If I could paint with Mother Nature’s eye,
I’d not match her colours, hard as I’d try.
Shades of pink, red, white, violet and blue,
subtle variation, colour and hue.
No matter the talent, effort and time
I’d never paint anything so sublime.
While out for my sunrise shots, I turned to look at the sunrise’s effect behind me and watched these brilliant yellow canola fields slowly appear, surmounted by sunlit clouds.
In 1978, the word Canola was invented to describe a variety of rape or rapeseed plant (from the turnip, rutabaga, cabbage, Brussels sprouts and mustard family). This hybrid eliminates two undesirable traits of the original rape plant resulting in a seed that is pressed to produce a low acid cooking oil. Canola – Canadian Oil Low Acid (Source – Wikipedia).
Morning light illuminates the land
painting it with subtle pastel hues.
Light and shadow walking hand in hand,
pale greens and golds chase away the blues.
Outside my window
arboreal splendour grows.
Strong summer shadows.
In back border, a shrub exists,
with floral scent of faint citrus.
Mounds of flowers cascade right down
as if in floral bridal gown.
Orange scent wafts as soft winds blow,
tiny white petals fall like snow.
All too soon, there is naught but green,
but my mind’s eye knows what I’ve seen.
Trying to capture a sunrise in early July can be difficult, as sunrise happens about 5:15 AM. That being said, the early light and the noisy dawn chorus do not tend to lead this light sleeper to lengthy slumber. So it was, that I awoke around 5:00 AM, to see this beautiful red sky at morning. While I was happy with such a display, I could have used a better sleep. Pardon my perversion of the old adage.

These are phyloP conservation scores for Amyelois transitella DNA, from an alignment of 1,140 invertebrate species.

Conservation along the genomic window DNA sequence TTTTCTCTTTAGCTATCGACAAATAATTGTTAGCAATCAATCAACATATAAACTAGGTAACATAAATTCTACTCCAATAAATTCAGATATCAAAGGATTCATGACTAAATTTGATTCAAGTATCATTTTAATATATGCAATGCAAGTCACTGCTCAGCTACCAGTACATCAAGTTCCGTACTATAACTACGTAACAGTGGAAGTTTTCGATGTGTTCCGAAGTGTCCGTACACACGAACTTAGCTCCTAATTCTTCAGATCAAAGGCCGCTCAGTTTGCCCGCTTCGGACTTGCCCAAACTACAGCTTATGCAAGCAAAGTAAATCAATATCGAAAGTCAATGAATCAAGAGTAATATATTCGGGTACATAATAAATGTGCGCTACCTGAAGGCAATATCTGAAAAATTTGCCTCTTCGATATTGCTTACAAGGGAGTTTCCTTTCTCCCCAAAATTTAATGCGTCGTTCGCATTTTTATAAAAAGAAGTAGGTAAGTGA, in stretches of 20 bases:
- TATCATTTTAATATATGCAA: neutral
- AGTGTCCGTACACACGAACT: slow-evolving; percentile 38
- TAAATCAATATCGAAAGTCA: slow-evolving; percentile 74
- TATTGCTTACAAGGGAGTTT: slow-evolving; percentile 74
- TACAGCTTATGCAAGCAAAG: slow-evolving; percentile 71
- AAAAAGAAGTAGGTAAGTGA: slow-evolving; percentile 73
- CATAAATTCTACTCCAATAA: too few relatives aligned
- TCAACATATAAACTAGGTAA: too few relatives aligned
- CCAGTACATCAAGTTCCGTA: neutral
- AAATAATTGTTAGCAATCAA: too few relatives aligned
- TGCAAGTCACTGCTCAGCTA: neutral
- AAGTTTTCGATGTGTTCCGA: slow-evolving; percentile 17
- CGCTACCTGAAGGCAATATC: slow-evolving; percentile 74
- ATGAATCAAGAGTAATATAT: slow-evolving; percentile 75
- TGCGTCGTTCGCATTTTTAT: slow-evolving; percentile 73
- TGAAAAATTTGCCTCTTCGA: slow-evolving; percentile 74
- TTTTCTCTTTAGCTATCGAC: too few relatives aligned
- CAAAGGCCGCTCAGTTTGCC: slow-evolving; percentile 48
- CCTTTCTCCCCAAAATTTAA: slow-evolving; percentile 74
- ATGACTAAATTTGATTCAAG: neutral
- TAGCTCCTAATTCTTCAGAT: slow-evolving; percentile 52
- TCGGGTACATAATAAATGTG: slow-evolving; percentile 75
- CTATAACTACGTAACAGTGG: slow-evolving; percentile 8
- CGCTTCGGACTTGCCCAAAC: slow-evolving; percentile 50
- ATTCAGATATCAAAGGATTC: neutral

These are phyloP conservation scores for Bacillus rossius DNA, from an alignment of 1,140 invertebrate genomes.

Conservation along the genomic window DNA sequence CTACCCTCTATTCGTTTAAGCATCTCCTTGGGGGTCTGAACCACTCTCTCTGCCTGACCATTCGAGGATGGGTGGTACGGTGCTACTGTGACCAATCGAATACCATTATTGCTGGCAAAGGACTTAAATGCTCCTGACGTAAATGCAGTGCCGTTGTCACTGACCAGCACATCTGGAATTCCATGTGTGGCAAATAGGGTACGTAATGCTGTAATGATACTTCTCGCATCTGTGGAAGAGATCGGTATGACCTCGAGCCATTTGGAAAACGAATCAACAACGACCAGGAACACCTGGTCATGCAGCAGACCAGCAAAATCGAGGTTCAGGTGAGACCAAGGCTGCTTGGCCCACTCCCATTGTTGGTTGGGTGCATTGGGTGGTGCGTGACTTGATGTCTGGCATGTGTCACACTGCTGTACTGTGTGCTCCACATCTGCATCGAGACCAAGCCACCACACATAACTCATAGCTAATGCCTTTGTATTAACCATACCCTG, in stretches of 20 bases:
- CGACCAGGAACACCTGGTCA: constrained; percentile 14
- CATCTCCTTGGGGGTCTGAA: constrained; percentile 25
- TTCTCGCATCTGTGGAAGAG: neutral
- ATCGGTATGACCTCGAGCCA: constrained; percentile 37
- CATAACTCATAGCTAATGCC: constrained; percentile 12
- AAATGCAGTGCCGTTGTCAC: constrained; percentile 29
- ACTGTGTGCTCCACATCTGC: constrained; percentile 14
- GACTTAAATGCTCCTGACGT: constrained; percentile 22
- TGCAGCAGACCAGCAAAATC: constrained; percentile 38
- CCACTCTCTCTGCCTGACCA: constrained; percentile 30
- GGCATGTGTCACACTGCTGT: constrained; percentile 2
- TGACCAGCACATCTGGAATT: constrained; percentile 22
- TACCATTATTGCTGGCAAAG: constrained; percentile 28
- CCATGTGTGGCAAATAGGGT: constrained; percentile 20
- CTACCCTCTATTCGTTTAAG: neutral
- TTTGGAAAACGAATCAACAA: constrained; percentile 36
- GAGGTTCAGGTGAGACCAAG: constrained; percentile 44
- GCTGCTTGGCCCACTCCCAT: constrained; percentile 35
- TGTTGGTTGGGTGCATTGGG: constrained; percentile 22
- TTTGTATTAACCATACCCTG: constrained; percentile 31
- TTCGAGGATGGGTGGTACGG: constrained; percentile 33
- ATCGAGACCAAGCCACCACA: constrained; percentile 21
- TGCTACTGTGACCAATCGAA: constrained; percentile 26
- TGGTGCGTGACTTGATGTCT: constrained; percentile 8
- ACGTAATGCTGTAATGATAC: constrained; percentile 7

Once a Yawn a Time
Red sky in morning
means only one thing for sure.
Allan is yawning.
The last few years have been disappointing for me as it comes to gardening. We have been here for 27 years and all those trees we planted have now grown up to shade my garden patch. My best crop has been weeds for the past 10 years. Hardly worth the effort.
Not yet ready to give up, I devised a new plan. My tomato plants grow well on the South side of the deck. What if I extend this bed and abandon the East garden altogether? A bit of work was required to rip up and move the sod and build up the bed. But, it appears to have been worth it. Romaine, carrots and beets are growing nicely and well ahead of the old location. Even the tomatoes seem to approve, as we have had some early ripeners already by the end of June. There is just one problem. It appears the sparrows also like the new location and insist on feeding on the Romaine and beet leaves. Solve one problem, create another.
PS: Just brought in bags of tomatoes, carrots, beetroots and beet tops. How does your garden grow?
Another bird I have never seen before, in our little town, the Red Necked Grebe was floating on the storm water pond at the same time as the Pelicans. The red plumage is brightest during the breeding season, after which it fades to a dusky brown.
The North American birds breed in Northern Canada and they winter along the West coast down as far as the Baja peninsula and the East coast down to almost the tip of Florida, a distance of some 4,200 km (2,625 miles).
I don’t drive a truck
but I still have a red neck.
What is your Grebe-ance?